API

Relationship: 724

Title

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Binding, Tubulin leads to Altered, Chromosome number

Upstream event

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Binding, Tubulin

Downstream event

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Altered, Chromosome number

Key Event Relationship Overview

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AOPs Referencing Relationship

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AOP Name Adjacency Weight of Evidence Quantitative Understanding
Chemical binding to tubulin in oocytes leading to aneuploid offspring non-adjacent High

Taxonomic Applicability

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Term Scientific Term Evidence Link
Homo sapiens Homo sapiens Moderate NCBI
mouse Mus musculus High NCBI
rat Rattus norvegicus Moderate NCBI
Chinese hamsters Cricetulus griseus High NCBI
Caenorhabditis elegans Caenorhabditis elegans Moderate NCBI

Sex Applicability

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Sex Evidence
Mixed High

Life Stage Applicability

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Key Event Relationship Description

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In this KER, chemicals that bind to tubulin indirectly lead to altered chromosome numbers. This is because tubulin binding by chemicals interferes with tubulin polymerization leading to microtubule depolymerization, abnormal spindle structure/morphology and subsequent chromosome mis-segregation. The relationship is indirect because there are no studies that have measured all KEs leading up to the AO. However, as described in more details below, there are plenty of studies showing that exposure to spindle poisons induces aneuploidy in female germ cells. This relationship has been shown in vitro and in vivo, and in somatic cells as well as in germ cells.

Evidence Supporting this KER

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Strong.

Biological Plausibility

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Accurate chromosome segregation requires the temporally regulated and coordinated interaction of many cellular components including protein kinases and phosphatases, topoisomerases, the anaphase-promoting complex (APC), proteasomes, mitotic and meiotic spindle, centrosomes and kinetochores [Orr et al., 2015]. Disruption of any of these processes by chemicals can potentially result in aneuploidy [Parry et al., 2002]. There is extensive knowledge of cellular processes associated with chromosome segregation in both somatic cells [Collin et al., 2013; London et al., 2014; Musacchio, 2015] and germ cells [Polanski, 2013; Touati and Wassmann, 2016; Bennabi et al., 2016]. Although many of these cellular components and processes are shared between somatic cells and germ cells, there are features that are unique to germ cells, in general, and female germ cells specifically [Hunt and Hassold, 2002; Webster and Schuh, 2017].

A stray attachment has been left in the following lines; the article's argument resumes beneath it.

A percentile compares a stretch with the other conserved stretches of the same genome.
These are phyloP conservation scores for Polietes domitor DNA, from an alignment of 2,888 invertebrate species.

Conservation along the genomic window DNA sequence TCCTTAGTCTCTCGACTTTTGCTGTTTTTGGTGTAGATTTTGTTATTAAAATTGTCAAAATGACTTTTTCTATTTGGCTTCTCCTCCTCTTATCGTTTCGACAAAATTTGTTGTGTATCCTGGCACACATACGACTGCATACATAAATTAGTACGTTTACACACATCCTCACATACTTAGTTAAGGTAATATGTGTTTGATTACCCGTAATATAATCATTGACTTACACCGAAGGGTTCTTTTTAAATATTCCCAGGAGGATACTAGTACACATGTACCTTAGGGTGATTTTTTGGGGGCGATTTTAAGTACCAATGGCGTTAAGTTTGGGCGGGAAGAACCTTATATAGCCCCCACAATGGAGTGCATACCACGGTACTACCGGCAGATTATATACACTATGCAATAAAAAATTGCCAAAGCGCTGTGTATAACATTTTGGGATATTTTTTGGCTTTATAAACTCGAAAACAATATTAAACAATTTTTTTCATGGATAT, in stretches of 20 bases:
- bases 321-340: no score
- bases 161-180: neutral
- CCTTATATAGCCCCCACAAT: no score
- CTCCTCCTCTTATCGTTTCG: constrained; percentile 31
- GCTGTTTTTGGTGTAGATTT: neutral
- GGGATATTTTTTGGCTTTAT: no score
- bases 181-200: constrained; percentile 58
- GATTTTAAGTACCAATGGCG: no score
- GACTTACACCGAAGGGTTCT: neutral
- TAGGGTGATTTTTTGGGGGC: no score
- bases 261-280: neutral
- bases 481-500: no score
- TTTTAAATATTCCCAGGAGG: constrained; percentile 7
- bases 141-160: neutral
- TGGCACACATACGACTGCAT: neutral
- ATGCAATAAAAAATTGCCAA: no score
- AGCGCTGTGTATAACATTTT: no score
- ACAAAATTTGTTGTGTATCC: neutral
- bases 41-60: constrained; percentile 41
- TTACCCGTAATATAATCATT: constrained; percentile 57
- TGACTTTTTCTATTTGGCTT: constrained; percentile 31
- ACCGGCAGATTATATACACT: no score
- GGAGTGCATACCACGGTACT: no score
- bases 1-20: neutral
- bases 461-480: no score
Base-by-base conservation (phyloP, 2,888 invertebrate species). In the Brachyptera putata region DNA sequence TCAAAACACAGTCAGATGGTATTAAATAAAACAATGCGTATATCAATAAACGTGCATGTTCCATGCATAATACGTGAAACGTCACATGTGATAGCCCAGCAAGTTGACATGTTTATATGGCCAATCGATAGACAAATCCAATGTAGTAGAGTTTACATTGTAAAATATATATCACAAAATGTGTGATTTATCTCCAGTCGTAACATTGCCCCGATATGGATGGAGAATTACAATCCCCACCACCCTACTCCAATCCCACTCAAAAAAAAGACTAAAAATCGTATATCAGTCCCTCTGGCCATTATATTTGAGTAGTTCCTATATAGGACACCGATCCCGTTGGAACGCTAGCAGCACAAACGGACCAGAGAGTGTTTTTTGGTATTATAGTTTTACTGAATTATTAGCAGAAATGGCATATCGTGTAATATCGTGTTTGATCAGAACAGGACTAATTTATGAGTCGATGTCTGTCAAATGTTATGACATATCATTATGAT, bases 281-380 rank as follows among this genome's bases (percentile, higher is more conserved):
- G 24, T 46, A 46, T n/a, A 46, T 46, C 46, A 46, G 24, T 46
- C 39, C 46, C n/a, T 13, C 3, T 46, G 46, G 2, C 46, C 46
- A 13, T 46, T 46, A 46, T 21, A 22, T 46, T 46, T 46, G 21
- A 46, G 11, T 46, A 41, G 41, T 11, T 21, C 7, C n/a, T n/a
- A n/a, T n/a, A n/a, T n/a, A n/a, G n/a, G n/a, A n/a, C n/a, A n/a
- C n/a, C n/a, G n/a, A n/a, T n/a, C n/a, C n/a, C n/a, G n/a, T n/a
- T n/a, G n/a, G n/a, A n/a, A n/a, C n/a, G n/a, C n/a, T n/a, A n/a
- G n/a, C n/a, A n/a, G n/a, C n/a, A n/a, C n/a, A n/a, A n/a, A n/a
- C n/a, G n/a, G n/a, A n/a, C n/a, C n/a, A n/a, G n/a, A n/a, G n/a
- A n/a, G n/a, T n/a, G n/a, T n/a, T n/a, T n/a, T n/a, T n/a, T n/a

Unique to germ cells are the processes that take place during the first meiotic division when homologous chromosomes must segregate to opposite poles of the cell. Homologous chromosome segregation is possible because they are paired in bivalents physically attached at chiasmata and the sister kinetochores of each chromosome are held together by complexes of cohesion proteins, behaving as a unique monooriented structure with respect to spindle microtubules [reviewed by Eichenlaub-Ritter, 2012]. This is at variance with the second meiotic division and mitotic division when segregation involves the two sister chromatids of each chromosome. Different mechanisms have been proposed to cause aneuploidy in germ cells, including: (1) nondisjunction of homologous chromosomes; (2) premature separation of homologous chromosomes or sister chromatids; and (3) recombination defects [Nagaoka et al., 2012; Zelazowski et al., 2017]. Each of these mechanisms interacts and contributes to the genesis of aneuploidy through a complex interplay of molecular and cellular events [Nagaoka et al., 2012]. Unique to female germ cells is also the formation of the meiotic spindle in the absence of centrioles, as described before, and the reduced stringency of the SAC that allows progression of meiosis even in the presence of misaligned chromosomes, and the long time that oocytes are arrested at the end of meiotic prophase with possible progressive degradation of cohesion proteins [Hunt and Hassold, 2002; Nagaoka et al., 2012; Webster and Schuh, 2017].

This KER indirectly links chemical binding to tubulin to aneuploidy. A diverse array of chemical agents are well established to induce aneuploidy, with the majority of these agents operating through binding to tubulin to impair spindle function, chromosome dynamics and ultimately segregation [reviewed in Parry et al., 2002; and in Pacchierotti and Eichenlaub-Ritter, 2011]. However, an extensive amount of work in this field has focused on gametes and since the AO of the present AOP is inherited aneuploidy, we focus on chemically-induced aneuploidy in germ cells. For a summary of chemically-induced aneuploidy in somatic cells the reader is referred to a few key reviews [e.g., Adler, 1993; Leopardi et al., 1993; Aardema et al., 1998].